Barack Obama has retained his strong hold on young voters but has been unable to persuade a majority of white men to vote Democrat, according to early exit polls on presidential voting.
Polls show that in Indiana, Ohio and Virginia, Senator Obama won the votes of about two-thirds of first-time voters, rising as high as 73 per cent of novice voters in Indiana.
But the polls, conducted by Fox News, showed John McCain with between 51 and 58 per cent support from white male voters.
Over the past 40 years, white voters have averaged about 40 per cent support for the Democrats, with white men particularly uneasy about supporting the party of civil rights.
CNN exit polls showed an overwhelming 72 per cent of new voters supporting Senator Obama, who has made registration of the young a strong point of his push for the presidency.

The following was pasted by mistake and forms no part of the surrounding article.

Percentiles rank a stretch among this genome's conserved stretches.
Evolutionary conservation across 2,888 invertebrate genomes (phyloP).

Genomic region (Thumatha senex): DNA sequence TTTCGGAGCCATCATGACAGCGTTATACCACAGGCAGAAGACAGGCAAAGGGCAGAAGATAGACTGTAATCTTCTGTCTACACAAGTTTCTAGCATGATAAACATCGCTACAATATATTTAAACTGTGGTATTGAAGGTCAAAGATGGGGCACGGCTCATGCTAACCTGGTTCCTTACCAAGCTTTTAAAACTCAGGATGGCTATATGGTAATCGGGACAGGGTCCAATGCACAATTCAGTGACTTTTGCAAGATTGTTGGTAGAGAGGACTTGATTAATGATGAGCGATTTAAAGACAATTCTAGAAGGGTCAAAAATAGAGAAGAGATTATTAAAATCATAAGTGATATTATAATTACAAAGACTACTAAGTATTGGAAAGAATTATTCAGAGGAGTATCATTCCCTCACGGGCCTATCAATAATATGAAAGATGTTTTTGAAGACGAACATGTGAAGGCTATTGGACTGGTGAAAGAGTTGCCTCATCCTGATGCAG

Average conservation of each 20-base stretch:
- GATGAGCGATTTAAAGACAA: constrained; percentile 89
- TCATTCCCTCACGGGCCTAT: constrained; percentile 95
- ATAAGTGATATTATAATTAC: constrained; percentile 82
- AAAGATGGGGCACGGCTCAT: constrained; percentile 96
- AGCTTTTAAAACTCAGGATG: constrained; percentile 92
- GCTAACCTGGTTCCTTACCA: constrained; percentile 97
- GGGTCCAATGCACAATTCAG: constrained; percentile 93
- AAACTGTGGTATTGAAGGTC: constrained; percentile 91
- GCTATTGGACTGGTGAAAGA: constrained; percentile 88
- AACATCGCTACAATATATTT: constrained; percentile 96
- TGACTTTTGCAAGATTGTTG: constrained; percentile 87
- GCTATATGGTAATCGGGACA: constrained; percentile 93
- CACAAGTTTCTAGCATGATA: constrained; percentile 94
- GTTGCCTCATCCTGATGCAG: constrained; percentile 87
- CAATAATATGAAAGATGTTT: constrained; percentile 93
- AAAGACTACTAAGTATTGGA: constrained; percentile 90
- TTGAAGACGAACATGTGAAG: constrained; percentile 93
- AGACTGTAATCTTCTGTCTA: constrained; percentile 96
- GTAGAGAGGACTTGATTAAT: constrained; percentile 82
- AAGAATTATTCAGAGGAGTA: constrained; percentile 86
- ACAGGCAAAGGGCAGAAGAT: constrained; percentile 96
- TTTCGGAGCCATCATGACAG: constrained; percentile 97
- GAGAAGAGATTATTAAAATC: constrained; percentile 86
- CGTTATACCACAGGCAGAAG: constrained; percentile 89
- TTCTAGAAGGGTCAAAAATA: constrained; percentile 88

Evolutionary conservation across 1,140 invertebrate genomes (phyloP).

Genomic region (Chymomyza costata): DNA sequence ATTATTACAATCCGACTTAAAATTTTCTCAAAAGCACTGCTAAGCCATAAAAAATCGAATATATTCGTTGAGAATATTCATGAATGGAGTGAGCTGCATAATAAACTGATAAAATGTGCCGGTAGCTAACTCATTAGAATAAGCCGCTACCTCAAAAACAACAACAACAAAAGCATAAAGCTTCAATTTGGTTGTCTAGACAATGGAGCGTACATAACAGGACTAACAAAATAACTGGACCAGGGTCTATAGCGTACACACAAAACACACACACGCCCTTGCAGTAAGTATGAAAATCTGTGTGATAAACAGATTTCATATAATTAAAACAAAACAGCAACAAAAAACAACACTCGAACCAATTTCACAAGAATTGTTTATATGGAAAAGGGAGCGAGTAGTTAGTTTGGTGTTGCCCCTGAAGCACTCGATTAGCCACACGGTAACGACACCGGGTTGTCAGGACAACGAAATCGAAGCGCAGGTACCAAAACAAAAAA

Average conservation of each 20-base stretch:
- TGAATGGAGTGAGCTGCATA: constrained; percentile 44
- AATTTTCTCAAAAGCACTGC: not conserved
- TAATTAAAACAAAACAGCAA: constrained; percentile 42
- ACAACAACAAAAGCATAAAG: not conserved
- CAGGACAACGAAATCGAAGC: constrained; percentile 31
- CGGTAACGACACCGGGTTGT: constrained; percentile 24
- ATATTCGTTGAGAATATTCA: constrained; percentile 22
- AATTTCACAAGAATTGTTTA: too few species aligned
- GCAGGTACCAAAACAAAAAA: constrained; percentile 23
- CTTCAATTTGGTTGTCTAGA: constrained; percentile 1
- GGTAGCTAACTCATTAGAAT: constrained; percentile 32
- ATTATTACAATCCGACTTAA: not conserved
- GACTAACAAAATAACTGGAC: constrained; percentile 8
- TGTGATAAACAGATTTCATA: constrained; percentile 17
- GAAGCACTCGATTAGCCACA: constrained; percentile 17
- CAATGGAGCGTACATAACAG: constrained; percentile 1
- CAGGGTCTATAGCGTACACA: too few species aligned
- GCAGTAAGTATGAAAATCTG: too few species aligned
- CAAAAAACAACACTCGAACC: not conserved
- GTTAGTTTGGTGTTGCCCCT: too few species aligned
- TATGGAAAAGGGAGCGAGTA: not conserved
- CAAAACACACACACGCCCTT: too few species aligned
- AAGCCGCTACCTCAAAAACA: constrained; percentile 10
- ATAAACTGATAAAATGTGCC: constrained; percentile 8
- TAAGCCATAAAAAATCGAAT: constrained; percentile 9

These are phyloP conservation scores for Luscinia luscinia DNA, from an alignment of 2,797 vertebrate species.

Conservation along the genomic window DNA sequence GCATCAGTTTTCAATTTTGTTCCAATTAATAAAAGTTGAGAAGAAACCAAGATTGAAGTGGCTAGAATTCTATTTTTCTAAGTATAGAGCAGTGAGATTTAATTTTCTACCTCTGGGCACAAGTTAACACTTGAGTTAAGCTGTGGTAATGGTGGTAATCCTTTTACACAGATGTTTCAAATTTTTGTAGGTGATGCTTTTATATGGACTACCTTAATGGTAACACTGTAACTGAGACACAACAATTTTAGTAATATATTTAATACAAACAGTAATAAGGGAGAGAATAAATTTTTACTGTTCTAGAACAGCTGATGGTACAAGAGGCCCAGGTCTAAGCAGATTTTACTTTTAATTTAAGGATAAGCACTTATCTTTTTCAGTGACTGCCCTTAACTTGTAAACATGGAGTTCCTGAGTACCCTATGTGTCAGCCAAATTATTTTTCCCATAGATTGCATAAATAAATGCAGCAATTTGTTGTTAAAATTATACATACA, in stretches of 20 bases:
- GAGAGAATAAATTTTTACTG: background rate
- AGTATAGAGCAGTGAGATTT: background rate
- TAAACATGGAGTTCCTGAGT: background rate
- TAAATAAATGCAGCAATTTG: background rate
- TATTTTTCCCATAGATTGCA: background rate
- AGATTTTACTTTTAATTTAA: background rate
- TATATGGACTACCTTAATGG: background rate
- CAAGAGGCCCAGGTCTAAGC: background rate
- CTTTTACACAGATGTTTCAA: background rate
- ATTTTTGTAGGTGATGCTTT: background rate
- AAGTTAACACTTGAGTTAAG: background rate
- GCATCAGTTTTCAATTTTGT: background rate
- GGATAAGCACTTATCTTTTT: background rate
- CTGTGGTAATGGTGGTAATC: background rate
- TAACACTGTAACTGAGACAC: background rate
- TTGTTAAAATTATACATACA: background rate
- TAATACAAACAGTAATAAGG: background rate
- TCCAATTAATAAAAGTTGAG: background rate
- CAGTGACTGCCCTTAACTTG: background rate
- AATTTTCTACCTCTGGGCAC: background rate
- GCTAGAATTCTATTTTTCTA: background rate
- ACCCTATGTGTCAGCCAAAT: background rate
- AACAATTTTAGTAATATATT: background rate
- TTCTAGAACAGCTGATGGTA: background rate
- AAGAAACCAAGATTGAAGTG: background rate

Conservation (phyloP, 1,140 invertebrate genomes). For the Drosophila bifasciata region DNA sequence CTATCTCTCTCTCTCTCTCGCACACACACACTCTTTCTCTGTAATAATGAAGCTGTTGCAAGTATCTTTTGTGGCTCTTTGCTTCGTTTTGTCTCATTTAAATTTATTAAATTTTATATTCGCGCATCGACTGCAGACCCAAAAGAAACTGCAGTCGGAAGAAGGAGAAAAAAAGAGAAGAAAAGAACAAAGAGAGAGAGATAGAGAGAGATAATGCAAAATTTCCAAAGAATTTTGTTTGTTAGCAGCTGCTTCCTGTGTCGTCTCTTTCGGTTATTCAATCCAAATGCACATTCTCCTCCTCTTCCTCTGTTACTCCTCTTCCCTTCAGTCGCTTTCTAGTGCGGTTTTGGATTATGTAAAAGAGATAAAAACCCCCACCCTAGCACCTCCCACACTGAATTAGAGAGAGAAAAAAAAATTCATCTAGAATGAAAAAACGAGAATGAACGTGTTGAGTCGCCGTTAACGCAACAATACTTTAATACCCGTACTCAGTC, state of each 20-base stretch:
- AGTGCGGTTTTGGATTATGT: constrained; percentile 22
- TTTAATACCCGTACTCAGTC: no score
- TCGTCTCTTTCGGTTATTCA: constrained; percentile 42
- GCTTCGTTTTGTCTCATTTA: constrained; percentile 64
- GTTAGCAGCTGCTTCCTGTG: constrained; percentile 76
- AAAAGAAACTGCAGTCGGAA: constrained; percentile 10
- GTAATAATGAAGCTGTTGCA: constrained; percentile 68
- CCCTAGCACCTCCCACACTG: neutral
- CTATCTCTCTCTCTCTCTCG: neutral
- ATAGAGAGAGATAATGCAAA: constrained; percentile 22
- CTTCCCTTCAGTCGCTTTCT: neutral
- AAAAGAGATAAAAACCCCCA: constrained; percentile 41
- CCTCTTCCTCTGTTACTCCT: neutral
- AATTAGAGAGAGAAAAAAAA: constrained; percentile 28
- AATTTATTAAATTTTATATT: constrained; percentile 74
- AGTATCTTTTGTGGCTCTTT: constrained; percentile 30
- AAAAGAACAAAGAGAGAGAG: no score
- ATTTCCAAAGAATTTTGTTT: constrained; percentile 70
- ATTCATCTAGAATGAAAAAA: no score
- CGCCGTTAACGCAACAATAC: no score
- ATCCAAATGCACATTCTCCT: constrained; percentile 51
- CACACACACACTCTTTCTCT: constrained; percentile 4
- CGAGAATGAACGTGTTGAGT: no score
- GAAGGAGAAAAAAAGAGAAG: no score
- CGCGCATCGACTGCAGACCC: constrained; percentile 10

Emphasising the difficulties facing Senator McCain was the fact that 62 per cent of voters nominated the economy as the main issue of the campaign, compared with only 10 per cent who cited the war in Iraq, and 9 per cent who said the threat or terrorism was their main issue.
Senator McCain has often admitted economics is not his strong suit, and his early pitch was as a man who could handle national defence.
Voters who decided late how they would vote opted strongly for Senator Obama in Indiana and Ohio, but 55 per cent of Virginia late deciders voted for Senator McCain.
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